Muse No More
Life without superpowers sucked ass. I’d lived my whole life as a muse with the power to bend freewill, among other things. I could convince anything or anyone to do what I wanted—or at least I used to.
“Sorry, Miss,” the teller told me as she scrunched her face as if I smelled worse than her armpits, “but a flight to Miami costs five hundred dollars.” When I stared at her blankly, she added, “This isn’t a charity.”
Fucking charity, you kidding me? Charity was what I’d done for Sonya. I’d let her seduce me, lie to me, use me, and what thanks did charity get me? A loving relationship? A girlfriend who finally loved me for “me?” Wrong, it cost me everything.
Instead of spouting my sob story to a human that didn’t care, I cursed my lack of powers and tried to talk some sense into the woman. “It’s not charity. This flight isn’t booked and the plane leaves in an hour. You’re really going to just let a bunch of seats go empty when someone is asking you for help?”
She narrowed her eyes and chewed on the end of a pen already riddled with tiny teeth marks. “How about this,” she said as she leaned in and glanced around the room. Other passenger hopefuls glowered as they shifted baggage across their shoulders.
I likewise pressed against the counter, hopeful that the teller’s conspiratorial tone meant I’d talked some sense into her.
Instead, she slammed her hand against the counter so hard that I jerked back with a yelp. “How about I call security so you get out of my line and I can help the real customers?”
Spitting every curse I knew, I dug out my limited supply of cash. The flight would cost me the last of my dwindled savings since Sonya had made us go broke with her secret trips to the local Succubi Den. I shoved the money across the counter.
“Fine. Here. Give me one ticket to Miami.”
If I’d thought that losing my precious supply of cash was bad, the flight was even worse.
An attractive flight attendant gave me a fake smile. She was so skinny I wondered if she was starving. Taking a look at what the other passengers were eating, I didn’t have to imagine why.
“Turkey or Cesar salad?” she asked with her body contorted like she wanted to forget about me and my lunch and just catapult herself to the back of the plane.
Without thinking, I wrinkled my nose at the bundles of wrapped plastic and said, “I’ll have the special from first class.” They’d have plenty of meals ready to go just in case anyone wanted seconds—or thirds.
The woman bit back a laugh. “I’m sorry, Miss, but those meals are reserved for first class.”
Putting down the faded magazine I’d found crammed in the seat pocket, I took another look at the cart and sighed. “Okay, fine. Turkey.”
She handed me the ugliest wrapped box I’d ever seen and tottered off to the next row of passengers.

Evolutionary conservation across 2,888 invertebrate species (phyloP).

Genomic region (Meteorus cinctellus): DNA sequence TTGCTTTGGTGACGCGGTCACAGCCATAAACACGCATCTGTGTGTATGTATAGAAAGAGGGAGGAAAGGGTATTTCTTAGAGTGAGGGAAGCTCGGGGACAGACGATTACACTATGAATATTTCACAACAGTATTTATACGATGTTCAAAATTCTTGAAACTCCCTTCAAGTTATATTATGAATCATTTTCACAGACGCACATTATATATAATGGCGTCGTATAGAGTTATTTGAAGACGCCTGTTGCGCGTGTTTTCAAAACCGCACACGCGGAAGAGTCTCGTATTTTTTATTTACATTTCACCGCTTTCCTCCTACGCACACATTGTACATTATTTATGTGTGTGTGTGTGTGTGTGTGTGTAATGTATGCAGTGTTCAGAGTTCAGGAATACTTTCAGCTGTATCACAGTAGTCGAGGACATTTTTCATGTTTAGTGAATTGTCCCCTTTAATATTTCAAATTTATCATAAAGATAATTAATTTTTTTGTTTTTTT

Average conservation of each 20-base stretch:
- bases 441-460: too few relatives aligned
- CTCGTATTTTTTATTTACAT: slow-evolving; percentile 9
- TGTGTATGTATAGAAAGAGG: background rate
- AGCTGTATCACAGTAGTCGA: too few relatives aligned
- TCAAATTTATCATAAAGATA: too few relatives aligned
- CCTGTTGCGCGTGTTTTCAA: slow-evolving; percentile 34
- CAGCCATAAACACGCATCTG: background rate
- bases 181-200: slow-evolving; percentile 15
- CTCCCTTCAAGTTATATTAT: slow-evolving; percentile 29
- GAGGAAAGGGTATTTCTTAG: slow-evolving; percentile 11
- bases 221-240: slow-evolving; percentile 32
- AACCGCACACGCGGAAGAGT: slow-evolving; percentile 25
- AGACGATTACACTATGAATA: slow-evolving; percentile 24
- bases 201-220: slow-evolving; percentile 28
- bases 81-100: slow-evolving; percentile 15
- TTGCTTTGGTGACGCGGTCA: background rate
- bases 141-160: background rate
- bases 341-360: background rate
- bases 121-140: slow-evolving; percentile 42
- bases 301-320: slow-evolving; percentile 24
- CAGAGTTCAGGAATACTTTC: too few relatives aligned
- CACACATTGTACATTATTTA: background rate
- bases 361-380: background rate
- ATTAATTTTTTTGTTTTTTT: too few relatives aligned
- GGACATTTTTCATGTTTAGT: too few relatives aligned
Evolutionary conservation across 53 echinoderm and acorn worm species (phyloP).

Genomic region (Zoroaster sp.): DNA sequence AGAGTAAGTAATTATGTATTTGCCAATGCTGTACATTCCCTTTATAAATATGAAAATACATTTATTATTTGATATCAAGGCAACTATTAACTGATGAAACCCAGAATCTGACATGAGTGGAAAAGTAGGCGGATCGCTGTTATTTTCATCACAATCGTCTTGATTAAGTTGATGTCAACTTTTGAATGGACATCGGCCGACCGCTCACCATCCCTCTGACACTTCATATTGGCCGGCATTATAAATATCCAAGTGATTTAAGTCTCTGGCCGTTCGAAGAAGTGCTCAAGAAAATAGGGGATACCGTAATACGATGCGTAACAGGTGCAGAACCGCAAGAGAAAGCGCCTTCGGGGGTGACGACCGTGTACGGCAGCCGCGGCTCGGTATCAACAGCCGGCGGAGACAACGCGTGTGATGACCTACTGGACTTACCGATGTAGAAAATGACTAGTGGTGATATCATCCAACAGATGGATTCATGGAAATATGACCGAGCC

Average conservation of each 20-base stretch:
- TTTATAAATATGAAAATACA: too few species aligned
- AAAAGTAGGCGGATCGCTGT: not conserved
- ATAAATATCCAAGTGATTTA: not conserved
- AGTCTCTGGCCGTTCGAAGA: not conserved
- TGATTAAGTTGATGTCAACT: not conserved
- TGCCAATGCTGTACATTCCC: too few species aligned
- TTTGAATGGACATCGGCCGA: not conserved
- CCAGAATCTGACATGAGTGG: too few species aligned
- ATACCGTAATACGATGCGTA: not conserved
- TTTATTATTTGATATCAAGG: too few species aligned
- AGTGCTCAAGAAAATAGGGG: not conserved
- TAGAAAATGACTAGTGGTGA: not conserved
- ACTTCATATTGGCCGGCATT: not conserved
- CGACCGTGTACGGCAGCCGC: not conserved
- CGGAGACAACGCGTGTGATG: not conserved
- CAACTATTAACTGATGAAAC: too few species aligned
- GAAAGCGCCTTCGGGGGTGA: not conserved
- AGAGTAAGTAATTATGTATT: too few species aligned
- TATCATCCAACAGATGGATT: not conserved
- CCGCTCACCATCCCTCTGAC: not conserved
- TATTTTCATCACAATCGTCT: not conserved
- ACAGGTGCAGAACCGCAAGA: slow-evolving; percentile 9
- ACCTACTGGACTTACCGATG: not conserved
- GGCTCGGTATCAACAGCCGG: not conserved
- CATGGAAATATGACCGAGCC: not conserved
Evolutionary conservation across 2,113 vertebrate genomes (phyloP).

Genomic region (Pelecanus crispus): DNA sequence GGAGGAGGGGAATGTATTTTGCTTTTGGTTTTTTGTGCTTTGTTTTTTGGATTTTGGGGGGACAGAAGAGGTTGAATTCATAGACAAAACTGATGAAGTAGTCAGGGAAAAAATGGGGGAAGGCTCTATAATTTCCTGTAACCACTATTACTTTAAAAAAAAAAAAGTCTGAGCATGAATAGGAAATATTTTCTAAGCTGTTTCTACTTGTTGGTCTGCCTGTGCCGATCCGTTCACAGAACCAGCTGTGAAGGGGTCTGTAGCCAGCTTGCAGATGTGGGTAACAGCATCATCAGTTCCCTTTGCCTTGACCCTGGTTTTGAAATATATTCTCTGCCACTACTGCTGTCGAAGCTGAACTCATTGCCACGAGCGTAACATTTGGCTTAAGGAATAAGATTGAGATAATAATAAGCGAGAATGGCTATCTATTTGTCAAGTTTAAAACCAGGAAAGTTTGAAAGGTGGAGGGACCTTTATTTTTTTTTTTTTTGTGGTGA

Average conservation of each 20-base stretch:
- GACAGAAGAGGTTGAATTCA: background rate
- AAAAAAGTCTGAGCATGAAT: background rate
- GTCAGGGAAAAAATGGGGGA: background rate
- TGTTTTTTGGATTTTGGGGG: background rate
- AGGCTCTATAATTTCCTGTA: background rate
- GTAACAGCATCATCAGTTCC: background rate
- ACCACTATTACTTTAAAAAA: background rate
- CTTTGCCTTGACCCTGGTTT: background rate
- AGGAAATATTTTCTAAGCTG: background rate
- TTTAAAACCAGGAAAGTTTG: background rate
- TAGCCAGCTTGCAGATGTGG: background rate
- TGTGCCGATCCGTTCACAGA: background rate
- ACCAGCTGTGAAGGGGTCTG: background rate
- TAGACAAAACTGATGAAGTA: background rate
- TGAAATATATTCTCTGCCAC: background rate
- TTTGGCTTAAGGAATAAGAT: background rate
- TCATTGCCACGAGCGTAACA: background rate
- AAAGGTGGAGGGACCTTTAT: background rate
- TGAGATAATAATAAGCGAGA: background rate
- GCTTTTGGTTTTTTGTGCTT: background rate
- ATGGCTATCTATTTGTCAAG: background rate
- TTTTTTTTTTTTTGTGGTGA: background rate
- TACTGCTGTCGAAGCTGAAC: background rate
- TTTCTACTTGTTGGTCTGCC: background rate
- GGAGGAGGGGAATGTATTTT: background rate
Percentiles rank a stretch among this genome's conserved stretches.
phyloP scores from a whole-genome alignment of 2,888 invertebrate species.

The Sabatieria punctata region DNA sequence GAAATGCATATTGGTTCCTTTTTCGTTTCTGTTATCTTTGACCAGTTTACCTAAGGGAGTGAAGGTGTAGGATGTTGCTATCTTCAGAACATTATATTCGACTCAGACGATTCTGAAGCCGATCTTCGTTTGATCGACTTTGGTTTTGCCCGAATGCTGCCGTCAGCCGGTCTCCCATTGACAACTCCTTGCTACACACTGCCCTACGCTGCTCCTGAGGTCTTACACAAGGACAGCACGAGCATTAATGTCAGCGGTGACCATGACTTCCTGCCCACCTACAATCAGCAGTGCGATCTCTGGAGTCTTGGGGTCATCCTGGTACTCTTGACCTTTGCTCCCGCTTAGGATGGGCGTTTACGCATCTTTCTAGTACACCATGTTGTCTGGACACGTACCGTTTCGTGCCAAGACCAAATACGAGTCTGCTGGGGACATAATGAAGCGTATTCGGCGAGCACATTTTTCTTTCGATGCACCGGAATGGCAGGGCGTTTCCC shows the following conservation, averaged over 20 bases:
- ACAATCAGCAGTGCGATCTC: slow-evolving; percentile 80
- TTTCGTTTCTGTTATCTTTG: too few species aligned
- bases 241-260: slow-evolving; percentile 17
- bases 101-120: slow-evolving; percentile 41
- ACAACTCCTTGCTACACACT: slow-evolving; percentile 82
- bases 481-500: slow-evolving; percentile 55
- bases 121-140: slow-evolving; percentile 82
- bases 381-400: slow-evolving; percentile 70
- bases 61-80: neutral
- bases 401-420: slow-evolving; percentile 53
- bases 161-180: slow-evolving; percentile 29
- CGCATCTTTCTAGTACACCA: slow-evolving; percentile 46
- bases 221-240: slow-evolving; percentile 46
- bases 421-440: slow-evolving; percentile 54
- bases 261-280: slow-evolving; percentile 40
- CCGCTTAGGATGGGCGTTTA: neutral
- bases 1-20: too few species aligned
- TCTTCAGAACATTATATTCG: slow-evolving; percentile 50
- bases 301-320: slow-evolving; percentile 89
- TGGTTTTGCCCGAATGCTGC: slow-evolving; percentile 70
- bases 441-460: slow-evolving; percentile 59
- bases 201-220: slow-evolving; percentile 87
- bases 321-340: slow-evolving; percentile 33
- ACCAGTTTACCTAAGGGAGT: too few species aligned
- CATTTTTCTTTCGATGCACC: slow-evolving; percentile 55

It took some fiddling to peel away the clingy layer of wrap, and I regretted it as soon as I did. A plume of gravy-scented heat burst into my face. After I blinked my watering eyes, I discovered that the “turkey” was a spongy type of mystery meat soaked in brown liquid—definitely not gravy.
I suppressed a gag and turned to tell the flight attendant that she’d made a terrible mistake, but she was already rolling down the row as the new set of victims picked at their own boxes restrained with wrap.
As a muse, I’d always gotten what I’d asked for, and no one ever left me alone unless I dismissed them. To see the flight attendant completely unaware of my misery made it click for me that this was real. I’d lost my powers, but that wasn’t the end of it. I’d lost everything that I knew about how the world worked and how to live in it. As tears pricked in my eyes and I stabbed my mystery meat with a plastic fork, it sank in how real this was.
“Pull yourself together, Sarah,” I chided myself and took a determined bite of my food. I ignored the turning of my stomach as I chewed.
I was human now, which meant that every meal was a means of survival and I’d take what I could get. I only had fifty dollars to my name after having to pay for the flight. The fact that I was on my way to voluntarily track down deadly sirens meant that my human life very well could be a short one.
I vowed to survive, but I also vowed to use my last bit of cash on a real meal once I got to Miami. If I was going to die at the hands of a drowned freak of nature with freakish magical powers, you could bet your ass I was going to blow my fifty bucks on a lobster lunch.
Even though I’d choked down the entirety of my turkey lunch and washed it down with ginger ale from a plastic cup, the nausea in my stomach couldn’t entirely be contributed to airline food.